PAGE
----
Figuring out the right level of offset is a big part of climate policy debates. There’s a lot that policymakers can do. They can restore forests with high carbon density, carefully weigh carbon sequestration versus timber harvesting, and avoid using new forests as an incentive to destroy an existing one. They can also try to put new forests in areas that used to have forests and plant diverse tree species to maximize biodiversity.

Additionally, policymakers can incentivize the use of steel, cement, or aluminum instead of harvested wood. They can divide land into three distinct zones: fully protected original forests, forests that can be carefully harvested, and heavily managed human-made forests. Policymakers can also acknowledge the forest carbon cycle is complex and the science still evolving; for instance, short-term forest management measures that release carbon dioxide could prove a net benefit in the long run by enhancing forest growth.

Ultimately, doing it right requires plenty of data, including information collected from forest life-cycle assessments, environmental impact studies, and carbon emission estimate breakdowns.

Pursuing the Benefits of Carbon Sequestration

Planting trees is a popular strategy to combat climate change, but forests are complex. If policymakers want to maximize the carbon sequestration benefits for forests, they need to pay attention to the evolving science. Still, as complex as forests are, even small forest wins can translate into bigger societal benefits. Planting trees helps buy experts time to develop greener energy technology and transportation options.


Congressional Research Service, “U.S. Forest Carbon Data: In Brief”

EarthHow, “What Is the Carbon Cycle? Photosynthesis, Decomposition, Respiration and Combustion”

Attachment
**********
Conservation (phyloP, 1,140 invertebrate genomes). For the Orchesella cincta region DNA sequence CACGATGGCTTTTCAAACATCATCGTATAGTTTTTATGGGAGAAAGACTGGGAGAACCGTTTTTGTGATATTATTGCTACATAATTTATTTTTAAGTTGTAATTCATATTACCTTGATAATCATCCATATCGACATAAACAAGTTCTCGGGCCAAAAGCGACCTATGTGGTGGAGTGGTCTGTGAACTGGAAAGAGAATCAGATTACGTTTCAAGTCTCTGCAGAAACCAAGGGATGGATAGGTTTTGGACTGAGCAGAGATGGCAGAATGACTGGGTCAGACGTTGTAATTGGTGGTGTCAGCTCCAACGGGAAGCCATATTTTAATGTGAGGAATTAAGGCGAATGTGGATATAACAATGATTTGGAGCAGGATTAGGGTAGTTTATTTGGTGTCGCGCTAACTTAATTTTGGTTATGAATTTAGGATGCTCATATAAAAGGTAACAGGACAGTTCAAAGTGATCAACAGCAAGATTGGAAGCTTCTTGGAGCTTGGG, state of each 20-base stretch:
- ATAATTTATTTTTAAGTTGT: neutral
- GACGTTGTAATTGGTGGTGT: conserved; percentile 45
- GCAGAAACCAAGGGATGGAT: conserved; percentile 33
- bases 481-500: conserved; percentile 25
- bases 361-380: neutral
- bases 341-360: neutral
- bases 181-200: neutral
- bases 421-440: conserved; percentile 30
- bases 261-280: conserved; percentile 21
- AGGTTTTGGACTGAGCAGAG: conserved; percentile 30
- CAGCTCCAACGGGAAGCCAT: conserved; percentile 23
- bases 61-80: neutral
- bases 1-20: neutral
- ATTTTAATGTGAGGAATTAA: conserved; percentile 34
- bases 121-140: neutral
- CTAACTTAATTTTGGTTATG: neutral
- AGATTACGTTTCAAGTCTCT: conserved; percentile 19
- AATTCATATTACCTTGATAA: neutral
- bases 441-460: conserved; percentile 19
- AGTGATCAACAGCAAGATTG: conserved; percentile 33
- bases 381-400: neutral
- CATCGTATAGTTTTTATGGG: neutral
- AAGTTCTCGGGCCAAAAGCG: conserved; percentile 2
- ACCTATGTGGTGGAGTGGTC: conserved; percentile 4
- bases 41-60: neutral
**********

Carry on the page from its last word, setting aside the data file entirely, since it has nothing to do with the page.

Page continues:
The Ecological Society of America Journals, “Carbon Sequestration and Biodiversity Co-Benefits of Preserving Forests in the Western United States”

Food and Agriculture Organization of the United Nations, “Forests and Climate Change”

Frontiers in Forests and Global Change, “Forests and Decarbonization — Roles of Natural and Planted Forests”

Government of Canada, “Forest Carbon”

National Conference of State Legislatures, “The Role of Forests in Carbon Sequestration and Storage”

National Conference of State Legislatures, “State Forest Carbon Incentives and Policies”

Nature, “How Much Can Forests Fight Climate Change?”

NOAA Climate.gov, “Climate Change: Atmospheric Carbon Dioxide”

PNAS, “Tree Planting Has the Potential to Increase Carbon Sequestration Capacity of Forests in the United States”

The Royal Society Publishing, “Mapping Co-Benefits for Carbon Storage and Biodiversity to Inform Conservation Policy and Action”

Sierra Club, “Forest Carbon Sequestration Benefits”

Statista, “Carbon Dioxide Emissions from Energy Consumption in the United States from 1975 to 2020”

United States Geological Survey, “The Concept of Geologic Carbon Sequestration”

United States Geological Survey, “How Much Carbon Dioxide Can the United States Store via Geologic Sequestration?”

United States Geological Survey, “What Is Carbon Sequestration?”

United States Geological Survey, “What’s the Difference Between Geologic and Biologic Carbon Sequestration?”

U.S. Forest Service, “Forest Carbon Science and Reporting”

U.S. Forest Service, “Forest Management for Carbon Benefits”